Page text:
Proper training yields best results
By Jeff Winke
Construction machines need people. The best and safest results for anything involving machines comes from skilled and knowledgeable operators. This is especially true for asphalt infrared repair crews. Repairing damaged asphalt pavement can be daunting without the right tools and the knowledge of how to use them. Knowledge comes with experience and proper training.
“Successful training for infrared repair is twofold,” stated Michael Blake, director of marketing, KM International, North Branch, Michigan. “The first aspect will be learning the functionality and operational components of the machine itself, things such as how long does the unit take to soften the area, do they have the infrared machine positioned correctly, or how many zones do they need to turn on. The second aspect is the actual infrared repair process itself. If you break the process down into detailed steps — not only explaining what needs to be done at each but why — it gives users a more comprehensive understanding of the process as a whole and gives them that extra confidence when they go to use the machine in a real-world setting.”
Looking at the training process in general, there are eight training methods considered most effective:
- Technology-based learning.
- On-the-job training.
- Instructor-led training.
- Films and videos.
- Case studies.
Each method has value and can contribute to a repair crew becoming proficient.
“In our training of infrared repair crews, we demonstrate the extremes; showing both good and bad repair methods,” stated David R. Strassman, owner, Asphalt Reheat Systems LLC, Fitchburg, Wisconsin. “We’ll show a bad patch and then show a good patch on a repair paying attention to both physical and cosmetic construction to fully illustrate the differences.”
Strassman continued: “We have in-house prepared videos of infrared repair projects we have completed over the years…along with a number of informative trade publication articles and before and after pictures we’ve printed over the years. All these resources are available and used in training our infrared repair crews.”
Although infrared repair is considered safer than traditional cut and replace methods, there are still precautions a crew should take when working with this equipment. There are hot surfaces involved with infrared patching, so crews should be aware of this and exercise good judgement and wear the appropriate clothing, eye protection and other PPE. Obviously when workers fail to follow health and safety regulations, operating instructions or choose to behave inappropriately, then accidents could happen.
“As with most equipment, or really anything for that matter, hands-on training is the best, and most effective way to learn,” Blake said. “Although there are hundreds of infrared demo, and training videos online nothing compares to actually being able to physically see and operate the machine in a real-world scenario. If a contractor is new to the infrared process, I always recommend receiving training from a manufacturer, distributor or somebody with some experience in the infrared repair process. It will make the difference.”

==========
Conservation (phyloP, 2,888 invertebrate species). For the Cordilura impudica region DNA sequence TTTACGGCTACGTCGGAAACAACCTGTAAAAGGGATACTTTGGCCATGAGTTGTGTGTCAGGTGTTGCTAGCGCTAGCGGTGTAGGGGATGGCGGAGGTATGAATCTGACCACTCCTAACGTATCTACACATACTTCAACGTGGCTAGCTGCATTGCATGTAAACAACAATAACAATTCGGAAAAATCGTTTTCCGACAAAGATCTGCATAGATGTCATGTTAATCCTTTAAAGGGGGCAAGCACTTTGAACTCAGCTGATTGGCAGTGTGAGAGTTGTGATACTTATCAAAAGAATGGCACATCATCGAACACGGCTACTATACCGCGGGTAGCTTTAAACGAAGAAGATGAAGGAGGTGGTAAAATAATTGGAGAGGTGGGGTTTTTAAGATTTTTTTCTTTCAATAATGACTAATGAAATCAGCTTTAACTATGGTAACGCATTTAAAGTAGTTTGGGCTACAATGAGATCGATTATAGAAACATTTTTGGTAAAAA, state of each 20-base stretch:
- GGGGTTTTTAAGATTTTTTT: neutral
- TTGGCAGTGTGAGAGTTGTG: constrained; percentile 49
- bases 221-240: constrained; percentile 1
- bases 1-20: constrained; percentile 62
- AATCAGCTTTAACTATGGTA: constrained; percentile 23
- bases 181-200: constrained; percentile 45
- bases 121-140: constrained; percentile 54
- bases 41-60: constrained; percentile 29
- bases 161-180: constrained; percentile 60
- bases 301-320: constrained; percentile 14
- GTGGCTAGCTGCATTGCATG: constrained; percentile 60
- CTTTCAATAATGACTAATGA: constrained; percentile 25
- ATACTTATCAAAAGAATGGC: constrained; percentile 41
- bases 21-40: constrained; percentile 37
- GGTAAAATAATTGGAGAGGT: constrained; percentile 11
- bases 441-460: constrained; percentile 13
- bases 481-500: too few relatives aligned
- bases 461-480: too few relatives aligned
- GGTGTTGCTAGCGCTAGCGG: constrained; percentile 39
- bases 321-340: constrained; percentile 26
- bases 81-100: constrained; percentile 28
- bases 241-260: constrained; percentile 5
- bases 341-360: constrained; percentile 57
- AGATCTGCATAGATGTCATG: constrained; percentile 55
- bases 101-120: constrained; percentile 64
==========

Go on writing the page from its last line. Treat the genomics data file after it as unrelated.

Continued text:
There is an art to infrared repair. There are key procedural steps to take which will ensure an effective repair.
“Like most asphalt related repairs, infrared repair is more of an art than a science,” Blake said. “I often tell customers that all an infrared machine does is heat up the asphalt. The rest of the repair is up to a good rake and lute person.
“But a couple key procedural steps that will set someone up for success would be making sure you are cutting the repair area in three-inches from the outside heated edge, leaving the area about ¼-inch above grade prior to final compaction, removing all the heavy stone and aggregate from the top, and applying a rejuvenating agent.”
A valid question arises — How can successful training of an infrared repair crew be documented to ensure that effective results have been achieved? Of course, the resulting work performance of the crew is the best proof. Is the crew more confident and competent?
“A lot of companies have started to transition to video documentation of training,” stated Blake. “I think this serves two main purposes. First, a video can be used for future reference, whether it is for current employees to look back on to confirm and reinforce what they’ve learned. Or used as a resource to train new employees on proper infrared repair procedures. Secondly, a video is a detailed documentation of when a training took place, who was there, what was discussed. Most people are visual learners, so other than physically going out and doing an actual infrared repair a video would be the next best thing.”
Machines are utterly incapable of thought. But fortunately, machine operators can think. A well-trained infrared technology worker can successfully repair asphalt pavement damage efficiently and thoroughly.
Jeff Winke is a business and construction writer based in Milwaukee, Wisconsin. He can be reached through firstname.lastname@example.org